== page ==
Posts tagged "1006914"

Commonwealth v. Shea (Lawyers Weekly No. 10-069-14)

NOTICE:  All slip opinions and orders are subject to formal revision and are superseded by the advance sheets and bound volumes of the Official Reports.  If you find a typographical error or other formal error, please notify the Reporter of Decisions, Supreme Judicial Court, John Adams Courthouse, 1 Pemberton Square, Suite 2500, Boston, MA 02108-1750;  (617) 557-1030;     SJC‑11412 COMMONWEALTH  vs.  DONNA SHEA.       Norfolk.     January 7, 2014.  ‑  April 14, 2014. Present:  Ireland, C.J., Spina, Cordy, Botsford, Gants, Duffly, & Lenk, JJ.     Protective Order.  Abuse Prevention.  Practice, Criminal, Instructions to jury, Contempt, Law of the case.  Intent.  Statute.       Complaint received and sworn to in the Quincy Division of the District Court Department on May 11, 2010.   The case was tried before Robert P. Ziemian, J.   The Supreme Judicial Court on its own initiative transferred the case from the Appeals Court.   Jin-Ho King for the defendant. Pamela Alford, Assistant District Attorney, for the Commonwealth.         GANTS, J.  A District Court jury convicted the defendant, Donna Shea, of violating a protection order issued by a judge in New Hampshire, which is a crime under G. L. c. 209A, § 7.[1]  The primary issue presented on appeal is whether the judge was correct in using Massachusetts law, rather than the law of New Hampshire, to instruct the jury regarding the intent required for a finding of a violation of the protection order.  Given that G. L. c. 209A, § 5A, requires that a protection order issued by another jurisdiction be “enforced as if it were issued in the commonwealth,” we conclude that Massachusetts law governs the violation of such protection orders where the violation occurred in Massachusetts.  We also conclude that no substantial risk of a miscarriage of justice arose with regard to the instructions to the jury. Background.  We briefly summarize the evidence at trial. The victim, Christine Frawley, is the widow of the defendant’s nephew.[2]  The victim applied for a restraining order against the defendant from a court in New Hampshire, where the victim lived, because she “was in fear for [her] life and [her] children’s lives.”  At the hearing on March 30, 2010, at which the defendant failed to appear despite receiving notice, the judge issued an order of protection on behalf of the victim against the defendant, which was effective until March 29, 2011.  The protection order prohibited the defendant, among other things, from abusing the victim, having any contact with her, and coming within one hundred yards of her.  The defendant was served with the protective order at her residence in Weymouth on April 5, 2010.     Less than one month later, the defendant sought a temporary abuse […]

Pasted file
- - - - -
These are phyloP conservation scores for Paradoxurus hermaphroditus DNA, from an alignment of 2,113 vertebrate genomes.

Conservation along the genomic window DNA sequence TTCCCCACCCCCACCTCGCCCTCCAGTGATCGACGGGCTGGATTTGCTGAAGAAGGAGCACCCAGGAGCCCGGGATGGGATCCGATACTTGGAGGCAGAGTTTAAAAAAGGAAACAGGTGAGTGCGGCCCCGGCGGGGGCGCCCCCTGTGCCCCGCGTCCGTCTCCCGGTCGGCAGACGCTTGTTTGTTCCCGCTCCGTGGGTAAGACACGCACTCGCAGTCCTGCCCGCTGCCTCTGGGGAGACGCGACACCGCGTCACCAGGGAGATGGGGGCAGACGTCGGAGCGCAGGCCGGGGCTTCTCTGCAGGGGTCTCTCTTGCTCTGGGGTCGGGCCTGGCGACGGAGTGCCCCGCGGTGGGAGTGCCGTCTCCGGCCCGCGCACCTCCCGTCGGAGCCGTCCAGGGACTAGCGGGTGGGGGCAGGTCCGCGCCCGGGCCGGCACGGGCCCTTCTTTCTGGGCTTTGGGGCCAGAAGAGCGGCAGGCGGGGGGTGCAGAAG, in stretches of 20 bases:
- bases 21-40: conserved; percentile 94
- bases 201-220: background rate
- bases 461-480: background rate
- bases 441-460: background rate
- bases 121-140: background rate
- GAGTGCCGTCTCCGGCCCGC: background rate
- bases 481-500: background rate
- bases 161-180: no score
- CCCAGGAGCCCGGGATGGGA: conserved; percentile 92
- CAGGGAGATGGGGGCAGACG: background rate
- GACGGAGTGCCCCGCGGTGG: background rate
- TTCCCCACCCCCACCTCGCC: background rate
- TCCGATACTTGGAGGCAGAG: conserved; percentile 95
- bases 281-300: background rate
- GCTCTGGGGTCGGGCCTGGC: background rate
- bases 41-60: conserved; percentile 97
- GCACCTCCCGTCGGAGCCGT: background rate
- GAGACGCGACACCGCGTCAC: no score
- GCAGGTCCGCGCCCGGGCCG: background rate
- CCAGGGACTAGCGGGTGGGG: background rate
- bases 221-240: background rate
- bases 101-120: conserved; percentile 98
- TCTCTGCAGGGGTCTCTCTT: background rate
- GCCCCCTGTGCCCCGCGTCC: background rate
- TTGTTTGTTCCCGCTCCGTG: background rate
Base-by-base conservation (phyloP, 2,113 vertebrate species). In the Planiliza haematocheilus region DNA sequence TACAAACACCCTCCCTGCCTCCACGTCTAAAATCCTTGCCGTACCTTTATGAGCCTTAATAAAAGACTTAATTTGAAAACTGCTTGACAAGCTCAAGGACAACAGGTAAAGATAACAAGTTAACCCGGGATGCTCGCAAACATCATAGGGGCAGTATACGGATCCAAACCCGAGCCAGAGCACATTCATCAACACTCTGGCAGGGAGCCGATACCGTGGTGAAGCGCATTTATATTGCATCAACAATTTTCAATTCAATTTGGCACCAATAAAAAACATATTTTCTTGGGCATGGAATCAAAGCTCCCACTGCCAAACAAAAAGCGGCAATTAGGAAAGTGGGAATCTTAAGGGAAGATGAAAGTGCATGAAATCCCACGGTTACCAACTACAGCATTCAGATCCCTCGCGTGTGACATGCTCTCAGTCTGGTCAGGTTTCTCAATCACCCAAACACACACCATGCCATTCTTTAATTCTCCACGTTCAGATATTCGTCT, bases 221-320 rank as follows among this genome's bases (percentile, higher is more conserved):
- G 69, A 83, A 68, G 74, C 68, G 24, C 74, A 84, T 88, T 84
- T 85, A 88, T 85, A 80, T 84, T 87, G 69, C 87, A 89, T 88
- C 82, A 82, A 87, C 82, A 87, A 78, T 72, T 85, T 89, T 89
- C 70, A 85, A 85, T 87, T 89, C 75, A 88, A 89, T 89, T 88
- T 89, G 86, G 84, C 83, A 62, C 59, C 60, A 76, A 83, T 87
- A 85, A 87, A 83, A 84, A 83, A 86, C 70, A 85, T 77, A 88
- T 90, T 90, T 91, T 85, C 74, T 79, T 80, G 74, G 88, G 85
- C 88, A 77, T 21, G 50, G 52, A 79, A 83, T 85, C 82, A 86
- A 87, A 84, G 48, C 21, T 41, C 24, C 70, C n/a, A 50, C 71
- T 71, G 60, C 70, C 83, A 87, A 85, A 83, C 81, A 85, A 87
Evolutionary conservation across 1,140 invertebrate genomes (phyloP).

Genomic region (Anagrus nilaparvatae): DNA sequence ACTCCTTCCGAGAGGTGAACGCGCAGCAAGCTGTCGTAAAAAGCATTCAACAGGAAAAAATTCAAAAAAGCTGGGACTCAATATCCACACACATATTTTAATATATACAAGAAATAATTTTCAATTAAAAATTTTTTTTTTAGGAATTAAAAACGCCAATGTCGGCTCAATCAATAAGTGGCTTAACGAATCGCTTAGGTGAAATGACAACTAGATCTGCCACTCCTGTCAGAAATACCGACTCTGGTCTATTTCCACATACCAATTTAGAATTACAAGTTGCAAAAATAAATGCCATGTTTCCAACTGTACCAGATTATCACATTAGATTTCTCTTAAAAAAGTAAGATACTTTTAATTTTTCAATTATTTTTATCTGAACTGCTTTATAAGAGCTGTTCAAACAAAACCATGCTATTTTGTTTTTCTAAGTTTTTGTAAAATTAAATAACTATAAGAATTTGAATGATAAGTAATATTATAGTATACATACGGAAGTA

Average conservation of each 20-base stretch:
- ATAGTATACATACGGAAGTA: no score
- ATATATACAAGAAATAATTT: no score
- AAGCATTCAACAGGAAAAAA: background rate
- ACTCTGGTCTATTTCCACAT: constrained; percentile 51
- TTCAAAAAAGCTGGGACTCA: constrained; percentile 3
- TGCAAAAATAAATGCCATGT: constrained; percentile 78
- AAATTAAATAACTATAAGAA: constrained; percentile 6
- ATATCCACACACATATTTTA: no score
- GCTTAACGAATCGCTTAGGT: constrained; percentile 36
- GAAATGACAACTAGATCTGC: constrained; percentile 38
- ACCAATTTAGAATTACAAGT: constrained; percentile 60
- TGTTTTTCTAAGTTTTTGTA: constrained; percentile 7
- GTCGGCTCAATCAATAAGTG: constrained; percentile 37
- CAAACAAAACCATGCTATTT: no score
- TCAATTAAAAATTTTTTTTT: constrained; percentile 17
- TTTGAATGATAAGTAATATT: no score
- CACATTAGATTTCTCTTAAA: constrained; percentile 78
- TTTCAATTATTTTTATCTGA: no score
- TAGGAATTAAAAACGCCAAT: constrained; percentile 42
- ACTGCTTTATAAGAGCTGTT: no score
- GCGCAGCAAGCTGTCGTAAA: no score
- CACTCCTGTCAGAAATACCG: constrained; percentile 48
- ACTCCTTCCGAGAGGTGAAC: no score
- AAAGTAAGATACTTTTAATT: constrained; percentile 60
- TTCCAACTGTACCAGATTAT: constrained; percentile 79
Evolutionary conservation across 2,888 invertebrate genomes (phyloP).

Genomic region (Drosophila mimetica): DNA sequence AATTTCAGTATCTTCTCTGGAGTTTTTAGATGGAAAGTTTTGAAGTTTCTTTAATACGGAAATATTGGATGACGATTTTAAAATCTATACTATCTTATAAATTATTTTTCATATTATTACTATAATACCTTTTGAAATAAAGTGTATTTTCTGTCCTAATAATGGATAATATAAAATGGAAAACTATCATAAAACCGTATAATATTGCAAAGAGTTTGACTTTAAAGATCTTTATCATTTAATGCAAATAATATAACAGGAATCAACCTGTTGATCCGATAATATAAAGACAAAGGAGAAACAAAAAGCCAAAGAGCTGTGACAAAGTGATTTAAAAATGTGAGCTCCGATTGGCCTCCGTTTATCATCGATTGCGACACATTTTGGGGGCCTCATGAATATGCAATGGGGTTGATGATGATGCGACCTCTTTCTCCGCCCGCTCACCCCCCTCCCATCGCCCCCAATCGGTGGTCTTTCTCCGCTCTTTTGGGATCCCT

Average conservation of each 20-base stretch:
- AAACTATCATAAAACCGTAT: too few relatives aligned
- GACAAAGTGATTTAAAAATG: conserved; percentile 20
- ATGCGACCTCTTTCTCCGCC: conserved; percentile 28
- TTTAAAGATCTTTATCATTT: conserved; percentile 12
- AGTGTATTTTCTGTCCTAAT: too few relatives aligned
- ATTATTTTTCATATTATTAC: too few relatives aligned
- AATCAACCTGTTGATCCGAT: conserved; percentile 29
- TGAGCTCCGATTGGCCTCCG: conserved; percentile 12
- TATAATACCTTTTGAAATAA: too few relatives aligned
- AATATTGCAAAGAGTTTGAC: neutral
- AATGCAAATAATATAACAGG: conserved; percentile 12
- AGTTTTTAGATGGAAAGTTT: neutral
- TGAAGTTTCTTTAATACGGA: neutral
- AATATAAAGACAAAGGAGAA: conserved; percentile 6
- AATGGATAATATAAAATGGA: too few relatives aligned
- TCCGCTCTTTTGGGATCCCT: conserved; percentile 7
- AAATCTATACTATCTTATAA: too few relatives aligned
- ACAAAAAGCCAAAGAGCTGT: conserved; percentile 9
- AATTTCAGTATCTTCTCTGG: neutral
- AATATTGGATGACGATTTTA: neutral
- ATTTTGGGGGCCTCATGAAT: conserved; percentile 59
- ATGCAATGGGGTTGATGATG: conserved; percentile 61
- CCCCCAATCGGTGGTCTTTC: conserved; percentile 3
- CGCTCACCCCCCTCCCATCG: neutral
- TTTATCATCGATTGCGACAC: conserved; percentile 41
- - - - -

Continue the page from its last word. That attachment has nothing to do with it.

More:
Posted by Massachusetts Legal Resources - April 14, 2014 at 9:03 pm

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